Washington state announces broad new restrictions to curb surging coronavirus

Washington Gov. Jay Inslee speaks at a 2018 event in Seattle. (GeekWire Photo / Monica Nickelsburg)

Washington is tightening restrictions on gatherings and businesses as coronavirus cases surge across the state.

“If we let the virus get even more control, it will have an even more devastating impact over the long-term in our economy and certainly in our health and the lives of our loved ones,” Washington Gov. Jay Inslee said Thursday during a press event.

Under Inslee’s latest order:

  • Wedding ceremonies are allowed but receptions are prohibited. Occupancy at weddings is limited to 20% or 30 people, whichever is less.
  • Indoor dining at restaurants and bars is limited to members of the same household at the same table, with table sizes capped at 5 people. All bars will be closed for indoor service.
  • Fitness services in Phase 2 counties will be limited to five people. In Phase 3 counties, fitness services are limited to 25% occupancy.
  • Indoor family recreation centers, like bowling alleys and arcades, will not be allowed to operate.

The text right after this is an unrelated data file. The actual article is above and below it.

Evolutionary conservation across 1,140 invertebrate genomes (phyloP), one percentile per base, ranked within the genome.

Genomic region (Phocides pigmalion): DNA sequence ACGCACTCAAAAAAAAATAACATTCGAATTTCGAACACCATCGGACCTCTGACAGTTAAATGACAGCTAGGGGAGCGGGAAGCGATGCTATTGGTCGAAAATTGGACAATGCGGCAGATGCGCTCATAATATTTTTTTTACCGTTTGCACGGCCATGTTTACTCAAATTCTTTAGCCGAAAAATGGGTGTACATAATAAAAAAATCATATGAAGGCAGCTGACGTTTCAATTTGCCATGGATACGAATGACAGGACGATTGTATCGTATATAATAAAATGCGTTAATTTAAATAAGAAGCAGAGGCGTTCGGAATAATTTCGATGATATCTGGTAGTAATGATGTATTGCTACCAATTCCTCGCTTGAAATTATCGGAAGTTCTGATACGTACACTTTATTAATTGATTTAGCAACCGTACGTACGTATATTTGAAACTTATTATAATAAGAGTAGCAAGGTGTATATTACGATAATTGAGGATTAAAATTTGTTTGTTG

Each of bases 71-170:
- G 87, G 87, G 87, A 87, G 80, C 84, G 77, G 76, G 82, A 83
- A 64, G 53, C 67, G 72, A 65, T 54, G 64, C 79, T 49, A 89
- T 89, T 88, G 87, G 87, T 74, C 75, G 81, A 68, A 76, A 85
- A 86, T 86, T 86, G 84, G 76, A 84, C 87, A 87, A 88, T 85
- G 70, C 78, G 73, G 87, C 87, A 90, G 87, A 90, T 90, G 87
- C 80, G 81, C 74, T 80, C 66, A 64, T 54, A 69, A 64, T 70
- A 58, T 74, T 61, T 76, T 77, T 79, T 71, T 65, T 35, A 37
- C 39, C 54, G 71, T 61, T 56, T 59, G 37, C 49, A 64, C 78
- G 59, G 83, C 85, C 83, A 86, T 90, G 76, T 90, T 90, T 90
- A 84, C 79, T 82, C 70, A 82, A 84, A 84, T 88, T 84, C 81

• The state’s mask order will be extended to all common spaces, including elevators and hallways.

The masking order takes effect this Saturday. The new restrictions on restaurants and other businesses start on July 30 and the new wedding limits start August 6.

Inslee also announced Washington state’s moratorium on evictions will be extended through Oct. 15 as families deal with financial hardships as a result of the pandemic.

Across the state, more coronavirus cases are being reported than ever before, including the previous spring surge. More than 49,000 Washington residents have tested positive for COVID-19 and 1,468 have died from complications associated with the virus, according to the state Department of Health.

The increase coincides with expanded COVID-19 testing in the state but scientists and Washington public health officials still called the growth in cases an “explosive situation” and “a matter of utmost urgency,” in a new situation report published this week.

“Transmission continues to increase or accelerate across most of Washington state and will continue to do so unless concrete steps are taken to stop the spread,” says the report from researchers and scientists from the Institute for Disease Modeling, University of Washington, Microsoft and Fred Hutchinson Cancer Research Center.

On Wednesday, several large Washington school districts, including Seattle, announced they will not re-open schools this fall due to the virus outbreak. The districts plan to hold classes online instead.

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